That was Italy going about as far as it could, but what of Hollywood? The big studios were wrestling with the newly slackened censorship rules and finding they could get pretty extreme themselves, often more so than they would ever attempt now, or not without turning certain films into niche material, but in the mainstream, the popular genre of crime was becoming more violent and less moral to reflect the general mood that the world was going to Hell in a handbasket. Hence a new breed of brutal cop thrillers ushered in at the start of the seventies like Dirty Harry and The French Connection, genuinely fine films that revelled in their new freedoms to concoct tales of ambiguity and suspense. On the other hand, the buddy cop movie was coming into its own too, especially with humour added, which was why you got efforts such as Busting, The Super Cops and the most notorious of them all, Freebie and the Bean from 1974.

A film with a racial slur right there in the title - Bean is a Mexican - it starred James Caan and Alan Arkin (in browner makeup) as the two police investigators trying to pin down a gangster boss they believe they can arrest if they manage to uncover the evidence. They do so by demolishing most of San Francisco and beating up and shooting a bunch of its citizens, the lines between the law and the criminals so blurred that the only way we could tell the heroes were indeed the good guys by dint of the fact they were supposed to be figures of fun. Nobody would mistake these two for effective enforcers, and throughout director Richard Rush's tone was one of outright lampooning of these macho, belligerent buffoons. So there was one reason Freebie and the Bean would not cut it in the climate of later cop movies - they may have been the forerunners of Lethal Weapon or Bad Boys, but at least their characters were good at their jobs, these guys are hopeless.

However, there was more to it than that, in the shape of racism, sexism and homophobia, that terrible trio that saw so many of its contemporaries reassessed decades later. Freebie throws around racial insults like they're going out of fashion (and there's no way Arkin and his screen wife, blue-eyed Valerie Harper, were actual Mexicans), women barely figure except as objects of fun or annoyance (Freebie accidentally shoots a dental nurse in the bottom in one joke), but it is the identity of one villain that made the movie a target of opprobrium. Christopher Morley, who played him, was clearly gay, and most regarded his violent treatment as part of the disgust the script had for homosexuals, even transgender people as he dresses in women’s clothes (though his character is simply named "Transvestite"). What made this curious was that when Bean is shot, he and Freebie share a tender moment that could pass for the love that dare not speak its name. Confused? Yup.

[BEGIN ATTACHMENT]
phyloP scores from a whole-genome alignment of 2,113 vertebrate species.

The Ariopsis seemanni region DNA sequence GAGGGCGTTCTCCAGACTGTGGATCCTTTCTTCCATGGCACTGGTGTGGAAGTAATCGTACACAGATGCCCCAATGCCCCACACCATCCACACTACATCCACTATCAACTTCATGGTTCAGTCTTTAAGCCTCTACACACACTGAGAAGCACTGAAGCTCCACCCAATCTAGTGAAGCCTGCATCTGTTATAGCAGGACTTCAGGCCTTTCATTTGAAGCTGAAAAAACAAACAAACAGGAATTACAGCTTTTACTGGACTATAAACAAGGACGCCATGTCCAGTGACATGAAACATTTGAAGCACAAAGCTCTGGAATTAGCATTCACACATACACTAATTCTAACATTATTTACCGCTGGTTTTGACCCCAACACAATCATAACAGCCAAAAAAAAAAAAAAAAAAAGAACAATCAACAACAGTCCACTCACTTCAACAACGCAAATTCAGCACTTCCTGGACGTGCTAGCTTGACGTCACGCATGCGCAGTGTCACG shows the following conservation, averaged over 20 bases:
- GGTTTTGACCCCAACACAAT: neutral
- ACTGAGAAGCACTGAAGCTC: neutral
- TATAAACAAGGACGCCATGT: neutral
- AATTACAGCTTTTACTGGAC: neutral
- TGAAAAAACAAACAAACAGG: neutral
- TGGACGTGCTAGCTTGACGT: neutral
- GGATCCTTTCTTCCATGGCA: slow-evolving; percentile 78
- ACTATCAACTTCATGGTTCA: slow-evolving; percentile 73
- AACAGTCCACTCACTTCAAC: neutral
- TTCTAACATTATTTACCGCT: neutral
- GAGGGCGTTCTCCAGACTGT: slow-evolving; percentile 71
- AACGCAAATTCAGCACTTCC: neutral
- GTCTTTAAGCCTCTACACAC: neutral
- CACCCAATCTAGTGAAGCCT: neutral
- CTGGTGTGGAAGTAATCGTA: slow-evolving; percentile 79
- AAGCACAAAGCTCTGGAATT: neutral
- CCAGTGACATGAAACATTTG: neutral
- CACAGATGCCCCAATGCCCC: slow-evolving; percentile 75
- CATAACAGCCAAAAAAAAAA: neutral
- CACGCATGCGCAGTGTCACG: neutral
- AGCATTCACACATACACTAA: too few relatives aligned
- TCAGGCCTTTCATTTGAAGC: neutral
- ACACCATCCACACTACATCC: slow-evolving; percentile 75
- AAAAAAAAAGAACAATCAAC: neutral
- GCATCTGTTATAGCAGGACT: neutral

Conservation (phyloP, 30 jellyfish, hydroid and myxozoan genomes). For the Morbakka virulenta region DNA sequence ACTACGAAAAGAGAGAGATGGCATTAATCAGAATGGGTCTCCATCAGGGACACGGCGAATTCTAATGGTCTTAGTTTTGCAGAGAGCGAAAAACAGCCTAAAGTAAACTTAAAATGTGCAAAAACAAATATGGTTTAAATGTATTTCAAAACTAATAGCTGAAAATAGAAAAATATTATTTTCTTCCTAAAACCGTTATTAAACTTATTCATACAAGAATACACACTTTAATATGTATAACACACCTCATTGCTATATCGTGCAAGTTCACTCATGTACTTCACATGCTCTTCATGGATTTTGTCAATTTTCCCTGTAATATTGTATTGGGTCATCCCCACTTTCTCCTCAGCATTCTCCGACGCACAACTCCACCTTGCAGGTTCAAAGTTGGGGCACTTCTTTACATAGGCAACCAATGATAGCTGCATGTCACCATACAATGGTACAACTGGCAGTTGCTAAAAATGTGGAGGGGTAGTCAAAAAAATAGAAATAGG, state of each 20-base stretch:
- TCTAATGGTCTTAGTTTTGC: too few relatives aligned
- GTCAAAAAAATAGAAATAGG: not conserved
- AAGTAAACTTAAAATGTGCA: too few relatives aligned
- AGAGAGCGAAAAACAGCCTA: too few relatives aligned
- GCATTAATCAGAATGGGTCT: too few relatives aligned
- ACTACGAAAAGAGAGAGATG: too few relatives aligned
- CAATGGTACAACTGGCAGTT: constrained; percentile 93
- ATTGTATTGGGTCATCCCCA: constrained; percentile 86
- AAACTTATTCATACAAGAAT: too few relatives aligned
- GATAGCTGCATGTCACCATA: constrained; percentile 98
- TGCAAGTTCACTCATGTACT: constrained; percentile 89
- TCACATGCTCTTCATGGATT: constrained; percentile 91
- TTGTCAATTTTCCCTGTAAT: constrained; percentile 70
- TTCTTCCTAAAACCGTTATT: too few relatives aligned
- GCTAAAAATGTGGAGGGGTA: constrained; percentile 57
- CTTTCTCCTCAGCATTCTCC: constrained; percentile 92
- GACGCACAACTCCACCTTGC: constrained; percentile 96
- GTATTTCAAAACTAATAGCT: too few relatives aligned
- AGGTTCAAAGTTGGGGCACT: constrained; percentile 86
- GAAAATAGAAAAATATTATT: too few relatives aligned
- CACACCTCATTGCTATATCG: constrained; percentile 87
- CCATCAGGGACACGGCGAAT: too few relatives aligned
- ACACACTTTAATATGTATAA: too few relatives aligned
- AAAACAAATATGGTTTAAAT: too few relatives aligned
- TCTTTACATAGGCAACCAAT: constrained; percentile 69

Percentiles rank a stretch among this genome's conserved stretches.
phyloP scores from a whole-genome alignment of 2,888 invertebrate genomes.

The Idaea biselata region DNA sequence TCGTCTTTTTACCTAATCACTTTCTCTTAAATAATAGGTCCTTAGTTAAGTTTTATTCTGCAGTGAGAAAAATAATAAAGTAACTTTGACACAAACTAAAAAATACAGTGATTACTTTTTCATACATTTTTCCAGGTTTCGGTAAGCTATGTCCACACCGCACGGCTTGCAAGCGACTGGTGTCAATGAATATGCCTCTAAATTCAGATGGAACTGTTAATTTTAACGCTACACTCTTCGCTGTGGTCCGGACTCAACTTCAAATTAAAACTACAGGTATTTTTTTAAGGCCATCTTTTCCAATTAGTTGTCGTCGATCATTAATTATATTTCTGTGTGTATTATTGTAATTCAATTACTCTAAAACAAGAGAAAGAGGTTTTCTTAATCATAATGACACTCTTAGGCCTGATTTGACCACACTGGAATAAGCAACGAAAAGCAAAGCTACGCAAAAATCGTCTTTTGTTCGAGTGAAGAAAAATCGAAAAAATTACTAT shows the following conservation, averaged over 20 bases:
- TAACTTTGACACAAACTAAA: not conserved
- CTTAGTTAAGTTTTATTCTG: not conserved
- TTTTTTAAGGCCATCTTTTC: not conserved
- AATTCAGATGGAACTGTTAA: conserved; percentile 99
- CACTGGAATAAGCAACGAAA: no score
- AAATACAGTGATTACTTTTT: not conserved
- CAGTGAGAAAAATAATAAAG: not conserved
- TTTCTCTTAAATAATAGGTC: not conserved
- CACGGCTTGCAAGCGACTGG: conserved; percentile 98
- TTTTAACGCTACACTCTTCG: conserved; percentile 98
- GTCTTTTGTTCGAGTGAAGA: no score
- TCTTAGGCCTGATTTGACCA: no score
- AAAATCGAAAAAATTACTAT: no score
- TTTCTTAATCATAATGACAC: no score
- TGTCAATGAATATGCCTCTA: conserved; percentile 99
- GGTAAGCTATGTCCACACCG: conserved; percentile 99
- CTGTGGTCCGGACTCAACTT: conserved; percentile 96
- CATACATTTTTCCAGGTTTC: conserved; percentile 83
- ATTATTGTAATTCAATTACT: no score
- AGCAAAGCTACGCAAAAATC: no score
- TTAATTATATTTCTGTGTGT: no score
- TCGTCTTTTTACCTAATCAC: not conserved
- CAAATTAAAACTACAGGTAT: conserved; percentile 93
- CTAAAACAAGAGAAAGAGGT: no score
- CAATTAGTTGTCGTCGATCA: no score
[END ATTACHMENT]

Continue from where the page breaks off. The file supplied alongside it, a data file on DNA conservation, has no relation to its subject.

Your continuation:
It was not solely the big studios that were testing how far they could go, the independents were too, and in the wake of low budget, high impact items like Wes Craven's The Last House on the Left and Tobe Hooper's The Texas Chain Saw Massacre, the market became flooded with tawdry pieces that were as lurid as they could possibly get away with. Even if they were not really getting away with it, they produced them anyway, and the American drive-in and grindhouse market were reaping the benefits of these spiritual offspring of Herschell Gordon Lewis's Blood Feast and Two Thousand Maniacs! But as the decade wore on, whatever trashy verve that could be claimed for some would not necessarily be applicable to all, resulting in works you would have to be very brave to admit to enjoying among polite company. Impolite company may have had a problem with your taste in entertainment too, which brings us to 1978 and The Toolbox Murders.